When Texas refused to recognize the ICJ's decision, and continued its plans to execute Mexican national Jose Ernesto Medellin, the issue went to the Supreme Court. President Bush argued to the Supreme Court that there was no private right of action under the VCCR. The Supreme Court ruled that Avena is not directly enforceable in the domestic courts because none of the relevant treaty sources – the VCCR Optional Protocol, the U.N. Charter, or the ICJ Statute – create binding federal law in the absence of implementing legislation by Congress. The Supreme Court also held that the President did not have the authority to implement Avena unilaterally. The Court unanimously agreed, however, that compliance with Avena is an international legal obligation of the United States and that Congress has the authority to implement that obligation.

As the scheduled execution date drew near, the State and Justice Departments asked Texas to halt the execution. When Mr. Medellin petitioned the Supreme Court for a stay of execution, however, the Department of Justice did not weigh in. In the absence of word from the Executive, Supreme Court Justice John Paul Stevens voted to wait to rule on the stay of execution until the President's position could be heard: "Balancing the honor of the Nation against themodest burden of a short delay to ensure that the breachis unavoidable convinces me that the application for a stayshould be granted." Medellin v. Texas, 2008 U.S. LEXIS 5362, 4-5 (Aug. 5, 2008) (J. Stevens, dissenting). Nonetheless, the stay was denied.

In rejecting the stay, the Supreme Court noted that both the Congress and the Executive could have altered the outcome. The majority inferred from the fact that the Department of Justice did not seek intervention that "[i]ts silence is no surprise: The United Stateshas not wavered in its position that petitioner was notprejudiced by his lack of consular access." 2008 U.S. LEXIS 5362, 2-3. It emphasized that Congress had had "ample" time to act, but had not. 2008 U.S. LEXIS 5362, 2.

Jose Ernesto Medellin was put to death at 10 p.m., August 5, 2008.

Although nothing can restore Mr. Medellin's rights, the next President can ameliorate the damage caused by the chain of events that led to the Medellin decisions. First, the President can rejoin the Optional Protocol concerning the Compulsory Settlement of Disputes of the Vienna Convention on Consular Relations. Second, the President must work with Congress to pass legislation further protecting those rights and the rights the United States has promised in other international agreements. Third, President can require the Department of Justice to educate law enforcement about the right to consular access. Finally, the President can use the Presidential pulpit here and abroad to ensure that, in the future, the United States speaks with one voice.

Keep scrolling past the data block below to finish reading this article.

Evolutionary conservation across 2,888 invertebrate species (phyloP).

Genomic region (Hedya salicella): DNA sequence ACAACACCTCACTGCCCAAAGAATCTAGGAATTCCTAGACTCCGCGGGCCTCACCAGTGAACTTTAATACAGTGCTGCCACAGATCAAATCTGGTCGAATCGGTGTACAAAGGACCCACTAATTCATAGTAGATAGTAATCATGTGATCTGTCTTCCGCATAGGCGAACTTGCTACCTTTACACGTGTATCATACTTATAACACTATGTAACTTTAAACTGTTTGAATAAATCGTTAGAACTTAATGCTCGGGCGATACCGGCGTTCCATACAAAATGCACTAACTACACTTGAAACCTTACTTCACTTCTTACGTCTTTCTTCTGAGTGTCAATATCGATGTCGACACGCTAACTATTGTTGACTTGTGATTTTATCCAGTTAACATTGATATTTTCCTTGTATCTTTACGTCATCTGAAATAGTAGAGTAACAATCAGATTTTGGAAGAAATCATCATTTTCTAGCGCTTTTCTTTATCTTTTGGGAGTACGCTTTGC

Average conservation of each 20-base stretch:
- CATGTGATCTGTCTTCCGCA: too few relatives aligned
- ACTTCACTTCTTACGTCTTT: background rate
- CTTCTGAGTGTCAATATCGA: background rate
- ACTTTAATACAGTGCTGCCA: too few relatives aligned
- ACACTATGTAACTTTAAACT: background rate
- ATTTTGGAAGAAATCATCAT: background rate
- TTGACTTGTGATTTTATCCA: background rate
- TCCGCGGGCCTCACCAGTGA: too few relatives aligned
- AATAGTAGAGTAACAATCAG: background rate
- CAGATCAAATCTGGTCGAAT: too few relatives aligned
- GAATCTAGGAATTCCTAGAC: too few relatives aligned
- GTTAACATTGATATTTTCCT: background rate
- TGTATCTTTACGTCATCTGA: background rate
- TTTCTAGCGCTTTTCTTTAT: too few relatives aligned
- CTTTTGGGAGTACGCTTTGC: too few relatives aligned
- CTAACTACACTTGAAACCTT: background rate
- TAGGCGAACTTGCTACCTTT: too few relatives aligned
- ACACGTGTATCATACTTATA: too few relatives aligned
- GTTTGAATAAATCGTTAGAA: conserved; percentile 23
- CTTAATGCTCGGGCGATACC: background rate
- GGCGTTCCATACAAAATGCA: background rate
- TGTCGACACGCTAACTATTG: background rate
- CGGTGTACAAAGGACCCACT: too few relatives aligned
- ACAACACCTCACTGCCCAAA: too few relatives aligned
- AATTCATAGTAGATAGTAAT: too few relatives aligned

Summary of the Problem: The United States has not been able to comply with a ruling of the International Court of Justice (ICJ) of the United Nations, and has withdrawn from the Optional Protocol concerning the Compulsory Settlement of Disputes of the Vienna Convention on Consular Relations.

The United States ratified the VCCR in 1969 without reservations, on the understanding that its provisions would be entirely self-executing and would prevail over any conflicting state laws. Article 36 of the VCCR governs consular communication and contact with foreign nationals - including American citizens who are detained overseas. Article 36 also confers on consulates the right to communicate with, visit, and offer assistance to their detained nationals, including the right to arrange for their legal representation. The article further requires that local laws and regulations must enable full effect to be given to the rights accorded to detained foreigners and their consular representatives. These rights are entirely reciprocal in nature.

The ICJ found that the United States had breached its responsibilities under the VCCR with respect to 51 Mexican nationals. Case Concerning Avena and Other Mexican Nationals, (Mex. v. U.S.) 2004 I.C.J. 12 (Mar. 31).

President George W. Bush subsequently withdrew from the VCCR Optional Protocol concerning the Compulsory Settlement of Disputes in 2005, stripping foreign nationals, including United States citizens abroad, of a binding enforcement mechanism for their right to access to their consulate when detained or arrested outside of their country.